- Bob Finnan of The News-Herald: The entire season has been a distraction to Cavaliers shooting guard Dion Waiters. Through all the rumors and innuendo, however, he has kept his chin up. On Wednesday in the Cavs’ 95-84 loss to the Miami Heat, Waiters was the team’s best player. He matched his season high with 24 points and added six rebounds and three assists. Earlier in the day, a story surfaced on ESPN.com that the Cavs have been shopping the 6-foot-4, 225-pound Waiters. The week before, he was a key participant in the team’s players-only meeting. In the aftermath of that meeting, he didn’t accompany the team on a two-game road trip. The Cavs said he was “sick.” Since that meeting, he has been coming off the bench, even though he’s far and away the Cavs’ best shooting guard. “You have to block that out,” he said after Wednesday’s game. “A lot of people don’t know what is going on or what they’re talking about. At the end of the day, they can assume or guess. “They don’t know what went on in the locker room. I don’t pay that no mind.”
- Christopher Dempsey of The Denver Post: It's the most asked question since the Nuggets traded Carmelo Anthony to the New York Knicks in February 2011: Who won it? Everyone wants to win. While the intensity of the query has lost some steam since that blockbuster transaction, this season has tossed a curveball into the analysis. It might ultimately not be a case of who won the trade on the court, but who might win off it. The records since the trade skew decidedly in the Nuggets' favor, 121-66 (.647) to 107-83 (.563); the Knicks' mark marred by a 3-11 start to this season. And while that is fun fodder for Nuggets fans, the upshot of a Knicks season that falls completely off the rails would be the biggest boon of all. From the "file this away" category: There is a chance the Nuggets could both make the playoffs and still be in the draft lottery. It's made possible by what could turn out to be the biggest gift to come from the Melo trade — New York's first-round pick in the 2014 NBA draft. The Orlando Magic is owed a first-round pick from the Nuggets in the three-team trade that brought Andre Iguodala to Denver, but that pick is to be the lesser of their two first-round picks (their own and the Knicks').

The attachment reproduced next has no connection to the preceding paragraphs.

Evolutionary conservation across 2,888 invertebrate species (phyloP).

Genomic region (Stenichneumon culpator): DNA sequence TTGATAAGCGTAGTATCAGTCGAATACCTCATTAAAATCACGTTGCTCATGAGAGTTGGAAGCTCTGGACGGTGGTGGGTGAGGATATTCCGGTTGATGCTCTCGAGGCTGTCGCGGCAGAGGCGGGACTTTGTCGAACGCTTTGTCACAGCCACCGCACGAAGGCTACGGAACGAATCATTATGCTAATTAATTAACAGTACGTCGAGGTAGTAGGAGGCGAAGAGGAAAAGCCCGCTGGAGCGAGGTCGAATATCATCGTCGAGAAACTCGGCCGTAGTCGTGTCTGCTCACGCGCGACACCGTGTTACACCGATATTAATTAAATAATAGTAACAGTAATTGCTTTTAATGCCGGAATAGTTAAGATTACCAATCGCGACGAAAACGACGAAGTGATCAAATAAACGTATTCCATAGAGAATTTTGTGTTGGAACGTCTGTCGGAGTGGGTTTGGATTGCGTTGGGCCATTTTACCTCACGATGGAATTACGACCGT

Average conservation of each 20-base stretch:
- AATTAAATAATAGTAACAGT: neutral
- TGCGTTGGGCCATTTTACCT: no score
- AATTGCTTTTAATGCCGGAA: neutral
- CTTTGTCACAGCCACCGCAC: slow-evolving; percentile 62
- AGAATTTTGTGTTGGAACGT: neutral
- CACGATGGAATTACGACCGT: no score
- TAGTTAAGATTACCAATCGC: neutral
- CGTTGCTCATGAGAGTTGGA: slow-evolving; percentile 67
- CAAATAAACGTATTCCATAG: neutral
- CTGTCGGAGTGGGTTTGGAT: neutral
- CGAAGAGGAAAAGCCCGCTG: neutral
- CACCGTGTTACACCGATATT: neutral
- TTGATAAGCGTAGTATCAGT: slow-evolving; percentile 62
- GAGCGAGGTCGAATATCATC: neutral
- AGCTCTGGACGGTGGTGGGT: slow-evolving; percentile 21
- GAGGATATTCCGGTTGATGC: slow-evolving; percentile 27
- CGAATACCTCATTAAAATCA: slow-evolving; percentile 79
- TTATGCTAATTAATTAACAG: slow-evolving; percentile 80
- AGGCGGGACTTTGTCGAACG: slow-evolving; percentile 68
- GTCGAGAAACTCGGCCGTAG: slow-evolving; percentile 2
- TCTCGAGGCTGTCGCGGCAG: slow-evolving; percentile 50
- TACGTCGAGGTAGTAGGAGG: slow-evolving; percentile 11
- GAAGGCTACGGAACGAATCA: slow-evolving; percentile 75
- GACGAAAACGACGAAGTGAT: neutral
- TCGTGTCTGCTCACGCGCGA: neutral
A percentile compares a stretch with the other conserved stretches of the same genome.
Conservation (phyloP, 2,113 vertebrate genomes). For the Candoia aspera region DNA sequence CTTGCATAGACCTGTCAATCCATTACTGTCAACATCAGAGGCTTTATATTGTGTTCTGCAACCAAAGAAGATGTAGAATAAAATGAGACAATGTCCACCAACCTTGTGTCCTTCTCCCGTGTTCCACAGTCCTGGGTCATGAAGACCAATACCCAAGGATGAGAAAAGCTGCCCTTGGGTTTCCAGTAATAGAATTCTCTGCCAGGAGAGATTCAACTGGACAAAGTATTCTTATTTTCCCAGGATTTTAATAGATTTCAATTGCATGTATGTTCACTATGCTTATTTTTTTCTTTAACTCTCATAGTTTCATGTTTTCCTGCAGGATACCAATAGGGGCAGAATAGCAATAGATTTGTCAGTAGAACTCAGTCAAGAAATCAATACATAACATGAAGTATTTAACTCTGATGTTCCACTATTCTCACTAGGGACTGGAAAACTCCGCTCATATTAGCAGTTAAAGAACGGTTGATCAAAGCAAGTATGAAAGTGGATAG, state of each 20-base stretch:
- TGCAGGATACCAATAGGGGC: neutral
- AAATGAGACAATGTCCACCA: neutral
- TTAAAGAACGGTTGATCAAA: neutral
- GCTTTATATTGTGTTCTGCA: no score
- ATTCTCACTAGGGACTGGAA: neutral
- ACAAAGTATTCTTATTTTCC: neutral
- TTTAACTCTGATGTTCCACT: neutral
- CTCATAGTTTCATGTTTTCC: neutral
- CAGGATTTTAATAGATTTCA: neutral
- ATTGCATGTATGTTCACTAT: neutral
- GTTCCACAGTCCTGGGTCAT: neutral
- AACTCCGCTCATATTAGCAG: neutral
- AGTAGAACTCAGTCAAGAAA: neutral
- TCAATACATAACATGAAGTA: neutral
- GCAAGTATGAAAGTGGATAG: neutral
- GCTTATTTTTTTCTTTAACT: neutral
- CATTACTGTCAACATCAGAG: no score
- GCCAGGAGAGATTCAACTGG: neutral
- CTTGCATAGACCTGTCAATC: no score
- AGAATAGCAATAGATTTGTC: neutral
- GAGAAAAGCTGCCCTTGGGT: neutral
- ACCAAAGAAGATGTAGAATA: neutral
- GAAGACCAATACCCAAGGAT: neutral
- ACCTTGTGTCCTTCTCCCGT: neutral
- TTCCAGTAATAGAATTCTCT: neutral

- Jonathan Feigen of the Houston Chronicle: With Francisco Garcia sharing the Rockets’ scoring lead with Aaron Brooks on Wednesday, the Rockets have had seven players – Jeremy Lin, James Harden, Dwight Howard (twice), Terrence Jones, Brooks (twice), Chandler Parsons and Garcia – lead the team in scoring or share the team scoring lead in the eight games since the lineup change. In that stretch, six of those seven Rockets players had their season-high scoring night. Parsons had 17 points Monday in Memphis, but scored a season high of 24 Nov. 2. “We have such a deep team,” Howard said. “We have a lot of guys who can come in, put the ball in the basket. But the main thing is we all play for each other, play defense and win. It doesn’t matter who gets the most points as long as we win the game.” In the past eight games, the Rockets have scored an average of 113.7 points per 100 possessions to lead the league.